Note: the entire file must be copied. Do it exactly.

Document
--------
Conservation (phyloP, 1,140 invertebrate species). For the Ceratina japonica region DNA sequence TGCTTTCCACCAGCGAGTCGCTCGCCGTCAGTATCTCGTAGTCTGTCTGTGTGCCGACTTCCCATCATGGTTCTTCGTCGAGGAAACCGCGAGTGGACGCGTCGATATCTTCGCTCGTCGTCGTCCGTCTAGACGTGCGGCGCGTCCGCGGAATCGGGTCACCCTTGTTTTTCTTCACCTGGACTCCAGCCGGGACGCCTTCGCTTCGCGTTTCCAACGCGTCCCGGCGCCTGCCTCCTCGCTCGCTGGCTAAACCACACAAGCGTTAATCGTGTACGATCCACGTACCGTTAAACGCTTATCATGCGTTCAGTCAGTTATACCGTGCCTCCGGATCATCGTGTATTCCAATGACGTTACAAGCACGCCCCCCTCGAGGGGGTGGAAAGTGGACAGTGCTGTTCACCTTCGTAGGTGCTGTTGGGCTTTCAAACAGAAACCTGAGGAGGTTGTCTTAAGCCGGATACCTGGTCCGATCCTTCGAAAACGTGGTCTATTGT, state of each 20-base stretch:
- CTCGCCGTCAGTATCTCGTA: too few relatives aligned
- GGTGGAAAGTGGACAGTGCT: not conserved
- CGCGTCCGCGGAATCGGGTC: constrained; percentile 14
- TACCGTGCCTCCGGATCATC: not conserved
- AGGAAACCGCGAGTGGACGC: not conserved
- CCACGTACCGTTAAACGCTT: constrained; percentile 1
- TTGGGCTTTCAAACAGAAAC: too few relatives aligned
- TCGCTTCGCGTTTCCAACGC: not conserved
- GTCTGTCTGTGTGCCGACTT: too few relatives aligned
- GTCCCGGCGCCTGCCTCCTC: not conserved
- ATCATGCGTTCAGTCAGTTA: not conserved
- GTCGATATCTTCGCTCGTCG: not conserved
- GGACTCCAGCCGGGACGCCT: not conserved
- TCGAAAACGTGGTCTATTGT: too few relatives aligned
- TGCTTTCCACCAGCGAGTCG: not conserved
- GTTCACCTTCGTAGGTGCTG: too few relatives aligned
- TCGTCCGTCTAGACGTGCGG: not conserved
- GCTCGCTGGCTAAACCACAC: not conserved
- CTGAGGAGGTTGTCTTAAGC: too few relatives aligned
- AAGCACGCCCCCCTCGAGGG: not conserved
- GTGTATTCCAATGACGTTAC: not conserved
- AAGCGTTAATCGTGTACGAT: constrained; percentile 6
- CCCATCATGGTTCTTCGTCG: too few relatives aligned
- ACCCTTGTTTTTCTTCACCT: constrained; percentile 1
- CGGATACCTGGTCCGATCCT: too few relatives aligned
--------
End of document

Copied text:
Conservation (phyloP, 1,140 invertebrate species). For the Ceratina japonica region DNA sequence TGCTTTCCACCAGCGAGTCGCTCGCCGTCAGTATCTCGTAGTCTGTCTGTGTGCCGACTTCCCATCATGGTTCTTCGTCGAGGAAACCGCGAGTGGACGCGTCGATATCTTCGCTCGTCGTCGTCCGTCTAGACGTGCGGCGCGTCCGCGGAATCGGGTCACCCTTGTTTTTCTTCACCTGGACTCCAGCCGGGACGCCTTCGCTTCGCGTTTCCAACGCGTCCCGGCGCCTGCCTCCTCGCTCGCTGGCTAAACCACACAAGCGTTAATCGTGTACGATCCACGTACCGTTAAACGCTTATCATGCGTTCAGTCAGTTATACCGTGCCTCCGGATCATCGTGTATTCCAATGACGTTACAAGCACGCCCCCCTCGAGGGGGTGGAAAGTGGACAGTGCTGTTCACCTTCGTAGGTGCTGTTGGGCTTTCAAACAGAAACCTGAGGAGGTTGTCTTAAGCCGGATACCTGGTCCGATCCTTCGAAAACGTGGTCTATTGT, state of each 20-base stretch:
- CTCGCCGTCAGTATCTCGTA: too few relatives aligned
- GGTGGAAAGTGGACAGTGCT: not conserved
- CGCGTCCGCGGAATCGGGTC: constrained; percentile 14
- TACCGTGCCTCCGGATCATC: not conserved
- AGGAAACCGCGAGTGGACGC: not conserved
- CCACGTACCGTTAAACGCTT: constrained; percentile 1
- TTGGGCTTTCAAACAGAAAC: too few relatives aligned
- TCGCTTCGCGTTTCCAACGC: not conserved
- GTCTGTCTGTGTGCCGACTT: too few relatives aligned
- GTCCCGGCGCCTGCCTCCTC: not conserved
- ATCATGCGTTCAGTCAGTTA: not conserved
- GTCGATATCTTCGCTCGTCG: not conserved
- GGACTCCAGCCGGGACGCCT: not conserved
- TCGAAAACGTGGTCTATTGT: too few relatives aligned
- TGCTTTCCACCAGCGAGTCG: not conserved
- GTTCACCTTCGTAGGTGCTG: too few relatives aligned
- TCGTCCGTCTAGACGTGCGG: not conserved
- GCTCGCTGGCTAAACCACAC: not conserved
- CTGAGGAGGTTGTCTTAAGC: too few relatives aligned
- AAGCACGCCCCCCTCGAGGG: not conserved
- GTGTATTCCAATGACGTTAC: not conserved
- AAGCGTTAATCGTGTACGAT: constrained; percentile 6
- CCCATCATGGTTCTTCGTCG: too few relatives aligned
- ACCCTTGTTTTTCTTCACCT: constrained; percentile 1
- CGGATACCTGGTCCGATCCT: too few relatives aligned